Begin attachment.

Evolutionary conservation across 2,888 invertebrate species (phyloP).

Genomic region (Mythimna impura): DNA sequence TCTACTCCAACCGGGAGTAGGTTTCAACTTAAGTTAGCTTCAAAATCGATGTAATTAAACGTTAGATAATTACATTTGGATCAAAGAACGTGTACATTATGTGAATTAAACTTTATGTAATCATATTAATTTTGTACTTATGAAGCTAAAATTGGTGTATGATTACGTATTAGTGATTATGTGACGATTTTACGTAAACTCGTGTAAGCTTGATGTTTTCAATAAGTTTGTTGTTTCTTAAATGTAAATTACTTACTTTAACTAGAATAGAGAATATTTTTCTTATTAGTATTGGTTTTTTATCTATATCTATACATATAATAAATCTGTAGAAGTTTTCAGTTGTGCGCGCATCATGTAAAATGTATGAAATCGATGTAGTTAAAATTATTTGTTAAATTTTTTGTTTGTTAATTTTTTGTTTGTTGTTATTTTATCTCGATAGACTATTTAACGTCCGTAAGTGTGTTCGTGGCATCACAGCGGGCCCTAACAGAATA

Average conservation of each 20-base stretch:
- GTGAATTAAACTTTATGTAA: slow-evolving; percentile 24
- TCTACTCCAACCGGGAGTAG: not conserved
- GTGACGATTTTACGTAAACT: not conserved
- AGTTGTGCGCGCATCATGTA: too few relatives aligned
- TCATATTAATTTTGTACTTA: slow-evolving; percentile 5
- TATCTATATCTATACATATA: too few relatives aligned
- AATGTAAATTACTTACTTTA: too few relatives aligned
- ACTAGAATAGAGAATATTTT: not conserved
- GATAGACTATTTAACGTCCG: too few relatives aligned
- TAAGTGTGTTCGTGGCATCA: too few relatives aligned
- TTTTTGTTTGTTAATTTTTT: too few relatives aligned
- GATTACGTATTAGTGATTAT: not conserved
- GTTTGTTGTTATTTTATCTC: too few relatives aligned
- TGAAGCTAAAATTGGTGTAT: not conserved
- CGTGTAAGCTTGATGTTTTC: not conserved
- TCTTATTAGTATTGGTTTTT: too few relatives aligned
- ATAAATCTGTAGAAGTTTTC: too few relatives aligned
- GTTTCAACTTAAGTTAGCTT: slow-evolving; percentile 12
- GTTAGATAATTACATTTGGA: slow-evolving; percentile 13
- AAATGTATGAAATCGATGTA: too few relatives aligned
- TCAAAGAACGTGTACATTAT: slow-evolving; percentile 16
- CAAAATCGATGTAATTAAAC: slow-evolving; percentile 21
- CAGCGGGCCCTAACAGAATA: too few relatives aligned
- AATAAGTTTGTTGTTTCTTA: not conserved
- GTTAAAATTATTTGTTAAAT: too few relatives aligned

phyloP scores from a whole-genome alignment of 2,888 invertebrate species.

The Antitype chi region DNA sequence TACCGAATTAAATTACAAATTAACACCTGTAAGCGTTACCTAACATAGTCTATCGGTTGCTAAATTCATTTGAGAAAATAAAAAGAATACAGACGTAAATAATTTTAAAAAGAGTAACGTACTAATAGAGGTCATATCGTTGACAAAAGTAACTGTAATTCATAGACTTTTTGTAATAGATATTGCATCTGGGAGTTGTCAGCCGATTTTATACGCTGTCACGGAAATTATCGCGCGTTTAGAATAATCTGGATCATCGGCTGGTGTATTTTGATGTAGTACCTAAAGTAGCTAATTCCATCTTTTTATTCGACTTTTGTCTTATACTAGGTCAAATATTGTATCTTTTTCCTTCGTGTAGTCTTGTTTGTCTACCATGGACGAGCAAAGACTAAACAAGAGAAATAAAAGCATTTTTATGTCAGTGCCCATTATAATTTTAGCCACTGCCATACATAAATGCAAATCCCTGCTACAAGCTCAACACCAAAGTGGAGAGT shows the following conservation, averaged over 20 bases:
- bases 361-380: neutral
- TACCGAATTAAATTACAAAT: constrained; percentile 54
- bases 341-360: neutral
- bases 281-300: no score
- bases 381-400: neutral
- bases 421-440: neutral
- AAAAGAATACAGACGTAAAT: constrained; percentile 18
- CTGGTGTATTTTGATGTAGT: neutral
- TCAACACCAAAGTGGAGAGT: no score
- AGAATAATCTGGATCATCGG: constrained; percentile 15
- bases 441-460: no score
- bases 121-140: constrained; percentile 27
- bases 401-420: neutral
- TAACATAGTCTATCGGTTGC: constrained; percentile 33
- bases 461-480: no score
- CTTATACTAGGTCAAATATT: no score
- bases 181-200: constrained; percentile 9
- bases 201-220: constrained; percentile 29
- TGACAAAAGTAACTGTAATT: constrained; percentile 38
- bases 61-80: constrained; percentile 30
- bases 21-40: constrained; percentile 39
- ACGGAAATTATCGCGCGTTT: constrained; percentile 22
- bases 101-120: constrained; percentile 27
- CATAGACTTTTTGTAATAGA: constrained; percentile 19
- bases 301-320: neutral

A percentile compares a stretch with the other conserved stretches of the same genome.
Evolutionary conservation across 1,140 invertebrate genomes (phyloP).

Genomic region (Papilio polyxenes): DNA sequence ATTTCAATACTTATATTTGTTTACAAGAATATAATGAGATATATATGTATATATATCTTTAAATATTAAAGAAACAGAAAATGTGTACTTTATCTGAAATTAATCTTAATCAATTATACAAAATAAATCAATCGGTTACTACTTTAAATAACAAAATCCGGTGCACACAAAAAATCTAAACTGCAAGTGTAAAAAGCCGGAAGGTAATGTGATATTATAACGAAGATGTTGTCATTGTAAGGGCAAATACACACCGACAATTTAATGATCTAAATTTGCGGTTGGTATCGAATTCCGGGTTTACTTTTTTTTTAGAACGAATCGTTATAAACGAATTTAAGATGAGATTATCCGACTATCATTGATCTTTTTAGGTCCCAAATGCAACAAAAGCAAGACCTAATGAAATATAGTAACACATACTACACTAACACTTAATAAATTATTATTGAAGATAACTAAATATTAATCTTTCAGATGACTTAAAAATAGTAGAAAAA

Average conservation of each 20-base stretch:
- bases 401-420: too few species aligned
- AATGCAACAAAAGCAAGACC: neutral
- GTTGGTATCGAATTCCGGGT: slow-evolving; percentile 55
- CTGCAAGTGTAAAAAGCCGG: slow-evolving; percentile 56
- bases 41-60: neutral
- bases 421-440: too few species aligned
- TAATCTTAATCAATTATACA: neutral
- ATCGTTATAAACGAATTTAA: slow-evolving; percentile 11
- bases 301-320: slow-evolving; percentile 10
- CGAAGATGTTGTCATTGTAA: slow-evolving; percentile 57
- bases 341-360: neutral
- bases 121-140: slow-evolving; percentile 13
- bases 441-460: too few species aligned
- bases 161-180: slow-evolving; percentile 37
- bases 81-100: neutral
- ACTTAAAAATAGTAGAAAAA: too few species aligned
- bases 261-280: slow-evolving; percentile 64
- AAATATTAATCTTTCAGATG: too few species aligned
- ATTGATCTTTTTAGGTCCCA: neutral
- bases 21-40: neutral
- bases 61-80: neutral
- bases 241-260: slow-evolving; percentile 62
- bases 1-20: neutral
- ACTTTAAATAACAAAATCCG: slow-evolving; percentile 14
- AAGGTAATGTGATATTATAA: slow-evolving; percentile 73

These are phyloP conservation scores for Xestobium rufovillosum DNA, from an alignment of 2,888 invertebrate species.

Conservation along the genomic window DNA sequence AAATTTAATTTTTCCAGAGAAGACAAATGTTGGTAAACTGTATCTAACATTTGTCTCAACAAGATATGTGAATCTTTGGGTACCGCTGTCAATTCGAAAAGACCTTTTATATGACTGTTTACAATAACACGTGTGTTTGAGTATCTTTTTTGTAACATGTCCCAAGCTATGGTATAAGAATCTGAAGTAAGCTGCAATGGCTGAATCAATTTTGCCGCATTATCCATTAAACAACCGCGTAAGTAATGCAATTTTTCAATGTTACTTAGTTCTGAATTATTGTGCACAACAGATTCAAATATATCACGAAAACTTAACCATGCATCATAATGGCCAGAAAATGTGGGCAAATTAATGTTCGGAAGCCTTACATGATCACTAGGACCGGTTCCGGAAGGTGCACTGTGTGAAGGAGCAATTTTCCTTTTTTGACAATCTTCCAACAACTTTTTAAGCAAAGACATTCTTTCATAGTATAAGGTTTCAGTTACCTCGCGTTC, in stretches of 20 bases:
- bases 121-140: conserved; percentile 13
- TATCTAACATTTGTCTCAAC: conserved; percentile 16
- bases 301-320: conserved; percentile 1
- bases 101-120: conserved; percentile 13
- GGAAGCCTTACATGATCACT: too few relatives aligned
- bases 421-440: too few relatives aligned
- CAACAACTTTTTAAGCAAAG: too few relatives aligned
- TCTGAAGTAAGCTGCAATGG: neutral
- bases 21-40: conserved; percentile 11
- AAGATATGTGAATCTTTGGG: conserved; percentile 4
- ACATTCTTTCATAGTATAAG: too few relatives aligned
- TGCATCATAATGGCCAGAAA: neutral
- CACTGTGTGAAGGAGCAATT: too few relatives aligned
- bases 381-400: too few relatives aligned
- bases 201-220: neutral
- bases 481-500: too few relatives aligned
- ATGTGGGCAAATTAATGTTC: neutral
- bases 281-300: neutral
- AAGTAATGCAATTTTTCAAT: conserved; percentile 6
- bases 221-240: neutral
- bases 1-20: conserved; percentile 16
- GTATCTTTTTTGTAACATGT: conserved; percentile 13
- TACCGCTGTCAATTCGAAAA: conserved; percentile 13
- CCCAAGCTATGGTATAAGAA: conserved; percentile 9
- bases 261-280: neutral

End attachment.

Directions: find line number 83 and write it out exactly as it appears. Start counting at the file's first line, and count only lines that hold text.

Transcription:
- ACTTTAAATAACAAAATCCG: slow-evolving; percentile 14